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Chapter 8
 

Chapter 8

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    Chapter 8 Chapter 8 Presentation Transcript

    • Chapter 8 Auditing for Fraud
    • Fraud & Auditor Responsibilities: Historical Evolution
      • "The detection of material fraud is a reasonable expectation of users of audited financial statements. Society needs and expects assurance that financial information has not been material misstated because of fraud. Unless an independent audit can provide this assurance, it has little if any value to society"
      • This statement by the Public Companies Accounting Oversight Board represents a dramatic change in auditors' responsibility for detecting fraudulent financial reporting
      • Previously, AICPA auditing standards required auditors to plan and perform an audit to provide reasonable assurance of detecting material misstatements, including those caused by fraud
      • Today, the message is clear: auditors must assume greater responsibility for detecting fraud
    • Comment on the Magnitude of Fraud
      • According to a 2002 study by the Association of Certified Fraud Examiners (ACFE)--
      • Six percent of revenues will be lost as a result of fraud
      • Estimated at losses of $600 Billion per year
      • These estimates cover all types of fraud, but do not include the losses investors incurred on major financial reporting frauds such as Enron or WorldCom
    • Define Fraud
      • Intentional concealment or misrepresentation of material facts in order to deceive
      • Differentiated from errors by the intent to deceive
      • Traditionally defined into broad categories:
      • Defalcations
      • Fraudulent financial reporting
    • What is defalcation?
      • Employee takes assets from the organization for personal gain
      • Examples: theft, embezzlement
      • ACFE divides into frauds due to
      • Corruption
        • Fraudsters use their influence in a transaction to gain personal benefit
        • Examples: kickbacks, conflict of interest, bribery, economic extortion
      • Asset misappropriation
        • Theft or misuse of organization's assets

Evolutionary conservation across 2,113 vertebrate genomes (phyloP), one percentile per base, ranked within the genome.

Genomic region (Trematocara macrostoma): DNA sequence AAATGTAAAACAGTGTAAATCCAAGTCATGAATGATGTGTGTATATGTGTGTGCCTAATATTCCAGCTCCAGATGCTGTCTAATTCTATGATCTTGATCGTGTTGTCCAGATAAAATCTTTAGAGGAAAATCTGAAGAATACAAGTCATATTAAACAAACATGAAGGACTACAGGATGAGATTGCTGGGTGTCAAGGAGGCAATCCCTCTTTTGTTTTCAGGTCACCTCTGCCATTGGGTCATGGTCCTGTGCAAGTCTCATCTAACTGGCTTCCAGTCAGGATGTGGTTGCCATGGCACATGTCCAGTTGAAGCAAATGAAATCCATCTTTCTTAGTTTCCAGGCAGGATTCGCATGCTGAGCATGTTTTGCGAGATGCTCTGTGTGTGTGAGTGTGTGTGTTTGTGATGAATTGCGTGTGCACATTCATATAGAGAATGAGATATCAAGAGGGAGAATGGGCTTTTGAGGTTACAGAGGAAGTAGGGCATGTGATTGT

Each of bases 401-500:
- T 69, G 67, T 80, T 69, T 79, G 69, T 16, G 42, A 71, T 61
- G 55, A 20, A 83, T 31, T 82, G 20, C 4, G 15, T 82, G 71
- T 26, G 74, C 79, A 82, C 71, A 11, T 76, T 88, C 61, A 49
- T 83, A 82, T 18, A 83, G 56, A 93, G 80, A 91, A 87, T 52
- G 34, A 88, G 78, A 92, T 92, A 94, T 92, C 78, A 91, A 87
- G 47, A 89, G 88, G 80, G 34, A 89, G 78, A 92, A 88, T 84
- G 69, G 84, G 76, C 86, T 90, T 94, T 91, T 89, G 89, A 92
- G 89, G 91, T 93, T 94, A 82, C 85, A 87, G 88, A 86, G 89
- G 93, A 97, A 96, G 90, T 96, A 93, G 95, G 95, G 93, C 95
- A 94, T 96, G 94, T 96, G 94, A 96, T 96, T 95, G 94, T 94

• Common schemes: skimming revenues, cash schemes, fraudulent disbursement, inventory theft, payroll fraud
      • Defalcation may create misleading financial statements if stolen assets are reported on the statements
    • Define Fraudulent Financial Reporting
      • Intentional manipulation of financial statements
      • Typically committed by management
      • Has opportunity to override internal controls
      • Often evaluated and compensated based on financial results
      • Usually involves:
      • Manipulation, falsification, or alteration of accounting records or supporting documents
      • Misrepresentation or omission of events, transactions, or significant information
      • Intentional misapplication of accounting principles
      • The most common types are
      • Overstate assets and understate expenses
      • Overstate revenues and assets
      • Understate liabilities
    • Review Lessons Learned From Fraud Cases
      • Auditors take risk whenever they do not audit the entire company
      • Auditors need to look at economic assumptions underlying a company’s growth
      • Auditors need to assess risk factors and when the risk of fraud is high, they must demand stronger evidence
      • Computer errors should be viewed as a risk factor
      • Dominant clients can be a problem
      • Auditors need to know what motivates management
      • Auditors should not assume all people are honest
      • When fraud risk indicators are discovered, they must be thoroughly investigated
    • Discuss the Second COSO Report
      • Report of the Committee of Sponsoring Organizations of the Treadway Commission (COSO) identified major characteristics of companies that had perpetrated fraud:
      • Involved smaller companies - under $200 million in revenues
      • Board of directors dominated by management
      • Audit committees non-existent or inactive
      • Overstated revenues and corresponding assets in over half the frauds
      • Most revenue frauds involved premature recognition or fictitious revenues
      • No internal audit department
      • Perpetrated over relatively long-terms (average period 2 years)
      • Companies were in loss situations or near break-even prior to the fraud
      • CEO and /or CFO involved in 83% of the cases
      • Auditors realized there are signs that fraud might be taking place and that auditors would have to identify and investigate these signs
      Discuss the Second COSO Report (Continued)
    • Review Auditing Standards on Fraud
      • SAS 99, "Fraud Detection in a Financial Statement Audit" issued in 2002
      • Requires auditors to search for risk factors related to fraud
      • If these risk factors are present, auditor needs to modify audit to
        • Actively search for fraud
        • Require more substantive audit evidence
        • In some cases, assign forensic (fraud) auditors to the engagement